Finally, the arbitrations that used to take place within the contracting company in the form of meetings, arguments, power games and the like are now frozen, crystallised in the requirements, not necessarily adapted to the subcontractor’s practices and no longer updated or ‘thawed’ in the daily activity.

The result is that the subcontracting (client) company’s goals, constraints and values are expressed by a set of requirements which are partially incompatible with one another and which are not, or only slightly, arbitrated. There is no longer an internal process to generate a trade-off consensus through cultural references and arguments at different levels of the hierarchy. The requirements are addressed to top management of the contracted company, which does not really have the flexibility to discuss them. The trade-offs will therefore be managed by the subcontractor company, within the framework of its own goals, constraints and values, which definitely include pleasing the client company to get the contract and keep it. It follows that the necessary trade-offs may not be properly addressed at the relevant level of the organisation. As discussed above, it will then have to be handled at lower levels, by people less entitled and equipped to do so, not to mention that work environments, tools and procedures may remain dependent on the contractor, while they are not necessarily adapted to the skills and the work habits of the contracted staff. This will generate more stress and a higher risk of poor decisions. This will be all the more challenging for safety when the initial reason for subcontracting is financial, meaning more pressure on front line staff, especially when the saving effort has to accommodate the extra cost of dual monitoring (subcontractor + subcontracted) of operations.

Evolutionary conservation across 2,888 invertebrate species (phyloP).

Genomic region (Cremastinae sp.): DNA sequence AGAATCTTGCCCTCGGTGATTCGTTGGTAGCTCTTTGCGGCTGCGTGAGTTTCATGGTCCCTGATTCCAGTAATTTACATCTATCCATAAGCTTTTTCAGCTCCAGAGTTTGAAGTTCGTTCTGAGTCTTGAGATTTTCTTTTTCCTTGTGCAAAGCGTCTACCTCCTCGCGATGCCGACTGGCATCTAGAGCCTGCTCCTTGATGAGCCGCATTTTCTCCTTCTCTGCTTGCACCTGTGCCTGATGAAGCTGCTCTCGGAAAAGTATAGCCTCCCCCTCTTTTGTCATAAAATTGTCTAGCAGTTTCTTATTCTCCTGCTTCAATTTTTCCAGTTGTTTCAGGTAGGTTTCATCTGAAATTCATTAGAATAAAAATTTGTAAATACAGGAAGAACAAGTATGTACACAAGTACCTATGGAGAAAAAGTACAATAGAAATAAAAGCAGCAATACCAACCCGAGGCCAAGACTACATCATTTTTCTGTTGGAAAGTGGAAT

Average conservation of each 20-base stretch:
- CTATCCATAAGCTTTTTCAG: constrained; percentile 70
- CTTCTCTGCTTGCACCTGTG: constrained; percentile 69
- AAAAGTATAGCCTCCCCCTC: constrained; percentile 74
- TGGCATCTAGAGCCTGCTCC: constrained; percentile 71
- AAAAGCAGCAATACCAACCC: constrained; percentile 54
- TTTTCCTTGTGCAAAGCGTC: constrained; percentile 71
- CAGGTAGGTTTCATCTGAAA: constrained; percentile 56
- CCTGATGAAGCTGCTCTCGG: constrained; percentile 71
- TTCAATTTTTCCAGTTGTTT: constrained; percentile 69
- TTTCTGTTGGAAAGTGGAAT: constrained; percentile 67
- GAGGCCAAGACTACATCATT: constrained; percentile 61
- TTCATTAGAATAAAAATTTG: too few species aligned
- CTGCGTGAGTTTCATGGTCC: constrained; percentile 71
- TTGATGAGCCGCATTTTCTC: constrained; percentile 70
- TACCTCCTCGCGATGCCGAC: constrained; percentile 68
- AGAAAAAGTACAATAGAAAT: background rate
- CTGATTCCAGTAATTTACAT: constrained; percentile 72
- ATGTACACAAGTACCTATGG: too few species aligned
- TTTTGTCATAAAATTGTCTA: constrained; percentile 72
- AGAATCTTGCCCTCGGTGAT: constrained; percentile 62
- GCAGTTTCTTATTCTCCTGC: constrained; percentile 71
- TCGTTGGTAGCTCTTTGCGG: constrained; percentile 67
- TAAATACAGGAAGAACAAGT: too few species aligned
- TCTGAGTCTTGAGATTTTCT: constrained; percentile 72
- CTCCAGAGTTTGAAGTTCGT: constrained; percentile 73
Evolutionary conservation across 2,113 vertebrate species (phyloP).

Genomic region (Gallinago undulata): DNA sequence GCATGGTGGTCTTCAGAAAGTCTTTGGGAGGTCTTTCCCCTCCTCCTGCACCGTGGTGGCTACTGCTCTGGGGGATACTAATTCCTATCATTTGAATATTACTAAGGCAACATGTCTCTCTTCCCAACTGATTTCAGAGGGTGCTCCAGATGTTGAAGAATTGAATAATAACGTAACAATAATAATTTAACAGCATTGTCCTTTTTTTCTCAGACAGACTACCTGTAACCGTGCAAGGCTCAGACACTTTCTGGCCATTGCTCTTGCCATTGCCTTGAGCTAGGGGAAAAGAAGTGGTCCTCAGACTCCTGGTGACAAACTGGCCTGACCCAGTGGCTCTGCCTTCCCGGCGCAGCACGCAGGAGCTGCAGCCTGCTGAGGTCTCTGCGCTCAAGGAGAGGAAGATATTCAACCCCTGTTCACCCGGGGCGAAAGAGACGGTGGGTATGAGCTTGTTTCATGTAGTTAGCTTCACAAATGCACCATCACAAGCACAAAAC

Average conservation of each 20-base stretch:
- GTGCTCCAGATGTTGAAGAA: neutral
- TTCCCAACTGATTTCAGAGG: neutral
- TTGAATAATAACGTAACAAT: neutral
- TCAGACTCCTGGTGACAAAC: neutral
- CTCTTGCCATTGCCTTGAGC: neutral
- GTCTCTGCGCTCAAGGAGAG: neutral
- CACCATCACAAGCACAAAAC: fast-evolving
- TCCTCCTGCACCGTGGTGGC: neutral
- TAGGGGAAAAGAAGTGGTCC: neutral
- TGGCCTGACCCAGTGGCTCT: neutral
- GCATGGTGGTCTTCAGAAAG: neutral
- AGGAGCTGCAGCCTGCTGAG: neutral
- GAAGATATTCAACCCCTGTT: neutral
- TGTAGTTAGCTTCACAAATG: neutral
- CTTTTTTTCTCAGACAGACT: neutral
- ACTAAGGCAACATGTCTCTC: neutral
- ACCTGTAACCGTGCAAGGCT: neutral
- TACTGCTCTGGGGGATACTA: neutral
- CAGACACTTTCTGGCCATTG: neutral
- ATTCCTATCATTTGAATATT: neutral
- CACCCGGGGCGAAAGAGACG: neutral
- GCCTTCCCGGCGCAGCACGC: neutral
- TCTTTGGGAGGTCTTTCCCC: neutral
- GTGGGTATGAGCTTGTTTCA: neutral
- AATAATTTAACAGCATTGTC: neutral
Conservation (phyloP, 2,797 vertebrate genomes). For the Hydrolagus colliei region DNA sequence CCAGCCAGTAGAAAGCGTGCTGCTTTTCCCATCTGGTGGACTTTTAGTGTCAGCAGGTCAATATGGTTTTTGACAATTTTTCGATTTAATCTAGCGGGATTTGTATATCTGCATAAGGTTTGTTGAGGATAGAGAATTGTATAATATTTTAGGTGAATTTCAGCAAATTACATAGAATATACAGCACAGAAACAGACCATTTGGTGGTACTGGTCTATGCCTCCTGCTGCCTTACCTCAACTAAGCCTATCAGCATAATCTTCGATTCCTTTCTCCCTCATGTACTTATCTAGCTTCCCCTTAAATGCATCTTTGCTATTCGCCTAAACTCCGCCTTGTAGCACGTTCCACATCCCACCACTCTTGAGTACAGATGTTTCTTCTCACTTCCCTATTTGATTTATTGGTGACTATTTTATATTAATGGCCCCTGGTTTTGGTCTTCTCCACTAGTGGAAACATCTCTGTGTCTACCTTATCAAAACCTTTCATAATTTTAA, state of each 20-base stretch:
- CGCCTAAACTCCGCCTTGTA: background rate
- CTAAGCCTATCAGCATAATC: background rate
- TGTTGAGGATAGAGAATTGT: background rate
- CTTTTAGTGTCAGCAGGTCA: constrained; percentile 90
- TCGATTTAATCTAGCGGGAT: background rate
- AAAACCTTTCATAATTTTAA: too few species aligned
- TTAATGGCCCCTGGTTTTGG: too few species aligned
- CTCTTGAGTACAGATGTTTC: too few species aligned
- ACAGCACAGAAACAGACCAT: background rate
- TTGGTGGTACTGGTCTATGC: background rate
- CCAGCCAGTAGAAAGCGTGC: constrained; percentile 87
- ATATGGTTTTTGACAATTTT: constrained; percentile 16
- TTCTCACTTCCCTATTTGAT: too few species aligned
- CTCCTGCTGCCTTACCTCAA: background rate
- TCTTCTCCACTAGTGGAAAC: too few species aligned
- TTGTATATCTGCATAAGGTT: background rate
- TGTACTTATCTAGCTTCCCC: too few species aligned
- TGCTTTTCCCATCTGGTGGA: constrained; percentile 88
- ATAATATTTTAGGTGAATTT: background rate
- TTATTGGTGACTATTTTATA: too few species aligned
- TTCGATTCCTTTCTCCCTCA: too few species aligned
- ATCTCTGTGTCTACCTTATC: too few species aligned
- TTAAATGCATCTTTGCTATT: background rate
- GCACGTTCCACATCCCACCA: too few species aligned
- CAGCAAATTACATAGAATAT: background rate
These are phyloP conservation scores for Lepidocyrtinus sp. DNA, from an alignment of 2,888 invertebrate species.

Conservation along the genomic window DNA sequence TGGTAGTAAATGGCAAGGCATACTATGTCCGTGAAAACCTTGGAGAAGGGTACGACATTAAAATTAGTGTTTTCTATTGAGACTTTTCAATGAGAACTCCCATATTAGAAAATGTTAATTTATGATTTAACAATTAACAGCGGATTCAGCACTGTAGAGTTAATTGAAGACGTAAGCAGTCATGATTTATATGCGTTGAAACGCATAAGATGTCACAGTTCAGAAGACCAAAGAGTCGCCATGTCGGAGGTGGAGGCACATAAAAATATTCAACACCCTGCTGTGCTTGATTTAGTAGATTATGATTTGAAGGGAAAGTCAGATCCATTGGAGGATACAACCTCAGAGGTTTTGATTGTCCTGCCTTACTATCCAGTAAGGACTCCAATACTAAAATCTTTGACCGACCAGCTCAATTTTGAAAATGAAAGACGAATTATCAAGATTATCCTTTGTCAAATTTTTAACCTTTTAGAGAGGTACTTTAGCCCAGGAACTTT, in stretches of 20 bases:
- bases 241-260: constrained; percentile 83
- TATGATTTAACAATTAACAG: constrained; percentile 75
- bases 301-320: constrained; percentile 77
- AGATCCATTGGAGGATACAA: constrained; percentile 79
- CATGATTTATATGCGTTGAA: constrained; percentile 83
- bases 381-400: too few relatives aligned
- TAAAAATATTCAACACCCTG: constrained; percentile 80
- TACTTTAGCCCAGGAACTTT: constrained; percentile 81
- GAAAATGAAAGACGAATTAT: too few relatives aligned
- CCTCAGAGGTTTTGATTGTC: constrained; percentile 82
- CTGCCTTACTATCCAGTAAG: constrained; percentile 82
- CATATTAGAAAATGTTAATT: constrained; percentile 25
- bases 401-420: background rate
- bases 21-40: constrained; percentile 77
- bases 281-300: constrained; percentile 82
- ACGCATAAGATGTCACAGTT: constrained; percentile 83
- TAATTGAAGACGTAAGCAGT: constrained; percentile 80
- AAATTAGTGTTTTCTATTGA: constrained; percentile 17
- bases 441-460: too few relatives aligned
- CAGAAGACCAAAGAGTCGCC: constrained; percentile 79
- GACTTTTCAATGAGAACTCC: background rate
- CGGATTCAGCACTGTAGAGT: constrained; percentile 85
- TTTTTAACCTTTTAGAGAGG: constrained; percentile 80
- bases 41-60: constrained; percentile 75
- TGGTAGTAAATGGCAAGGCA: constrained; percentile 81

Finally, the effect on organisational lucidity may be a further worsening of the usual situation of poor knowledge of the levels of effort deployed to obtain performance and of residual margins. Indeed, the information feedback mechanisms on this subject in the subcontractor company will surely be affected by symptoms of organisational silence, and the contracting company will only have indirect access to it, filtered by the management of the commercial relationship. If direct cooperation is not instituted for the sharing of this information, the subcontracting relationship behaves like a pink filter in an image-processing tool, which embellishes images and removes wrinkles.

4.3 Conclusion

From a systemic point of view, subcontracting introduces a dissociation in the means-goals hierarchy. While within the same organisation, the different levels of functional decomposition are taken care of by the corresponding levels/components of the organisation, in the subcontracted activities the contracting company says ‘what’ and the contractor says ‘how’. This requires a very precise dialogue, not a one-way communication based on domination by one party. In this dialogue, organisational lucidity on the three major points—which are knowledge of real activity, management of trade-offs, and knowledge of effort levels and margins—is essential. It implies partnership rather than domination, joint learning, integration of operational processes, interfaces at the right levels between the contracting and the contractor companies. It should include a long-term vision of the relationship within the ‘ecosystem’ at stake.